A case in point: As the debates wrapped up, a recently released murderer of a six-year old shot three people -- assassination style -- and then he shot the Philadelphia police responding to the shootings, mere blocks from where the candidates were speaking. As the audience filed out they were greeted by police sirens and helicopters swooping overhead as police searched for the shooter. (Hours later it was later determined that the shooter had tried to escape by jumping into the Schuylkill River and had drowned in the process.)

Less than 12 hours later, at 10:30 am Thursday morning, as the first officer, Mariano Santiago, was recovering from a gun shot wound to the shoulder, another police officer, Charles Cassidy, was shot in the head (he died this morning) while interrupting a robbery at a Dunkin' Doughnuts. The killer in this case has yet to be apprehended and is roaming the streets of Philadelphia armed with the fallen officer's firearm. (During the initial manhunt for the shooter, 54 Philadelphia schools were locked down and a local university canceled night time classes.)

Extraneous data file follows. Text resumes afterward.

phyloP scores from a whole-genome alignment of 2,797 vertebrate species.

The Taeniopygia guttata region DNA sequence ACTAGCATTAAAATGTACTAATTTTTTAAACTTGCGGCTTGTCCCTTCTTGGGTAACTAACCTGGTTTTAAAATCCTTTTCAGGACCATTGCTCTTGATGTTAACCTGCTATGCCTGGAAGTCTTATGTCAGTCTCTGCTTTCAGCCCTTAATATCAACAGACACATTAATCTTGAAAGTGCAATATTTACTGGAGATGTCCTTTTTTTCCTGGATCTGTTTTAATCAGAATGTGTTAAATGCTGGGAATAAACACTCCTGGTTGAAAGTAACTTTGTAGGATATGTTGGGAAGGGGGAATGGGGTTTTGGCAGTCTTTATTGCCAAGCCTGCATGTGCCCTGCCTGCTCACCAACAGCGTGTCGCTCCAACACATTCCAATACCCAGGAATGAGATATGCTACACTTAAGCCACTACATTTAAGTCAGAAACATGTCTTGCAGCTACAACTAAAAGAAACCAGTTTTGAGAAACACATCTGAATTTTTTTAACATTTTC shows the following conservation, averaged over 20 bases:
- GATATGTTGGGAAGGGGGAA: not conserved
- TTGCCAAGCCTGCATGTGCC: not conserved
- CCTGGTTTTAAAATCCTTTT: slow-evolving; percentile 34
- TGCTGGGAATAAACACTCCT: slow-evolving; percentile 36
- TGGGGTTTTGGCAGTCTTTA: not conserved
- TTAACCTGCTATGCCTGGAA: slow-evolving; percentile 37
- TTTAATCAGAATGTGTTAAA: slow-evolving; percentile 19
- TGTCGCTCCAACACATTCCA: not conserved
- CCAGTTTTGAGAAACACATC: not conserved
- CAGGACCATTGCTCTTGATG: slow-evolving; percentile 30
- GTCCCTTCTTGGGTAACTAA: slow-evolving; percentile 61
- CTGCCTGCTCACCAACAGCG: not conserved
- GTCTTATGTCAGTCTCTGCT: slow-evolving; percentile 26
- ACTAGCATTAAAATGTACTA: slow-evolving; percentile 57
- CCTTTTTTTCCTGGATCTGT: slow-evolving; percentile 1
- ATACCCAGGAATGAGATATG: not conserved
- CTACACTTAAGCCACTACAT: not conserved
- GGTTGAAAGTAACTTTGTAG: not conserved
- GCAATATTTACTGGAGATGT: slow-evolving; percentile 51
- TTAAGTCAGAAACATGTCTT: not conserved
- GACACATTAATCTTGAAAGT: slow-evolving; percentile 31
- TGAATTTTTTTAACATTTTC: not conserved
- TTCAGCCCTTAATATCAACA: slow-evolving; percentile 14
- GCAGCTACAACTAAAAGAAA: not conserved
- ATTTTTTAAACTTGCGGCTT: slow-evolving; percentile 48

These two incidents of police officers being shot follows the shooting on Sunday of yet another Philly police officer in front of a rowdy nightclub in West Philly. These shootings, as shocking as they are, are nothing really out of the ordinary in Philadelphia, however. Homicides in Philly today stands at 334 people killed, the vast majority by firearms, which is 2 more than the same time last year. Gun violence is clearly out of control in Philadelphia but as mightily as the police, the mayor and city council members struggle to get Harrisburg to allow the city to enact a gun ban, they are thwarted by the gun lobby and rural Pennsylvanians who want their right to have a hunting rifle protected.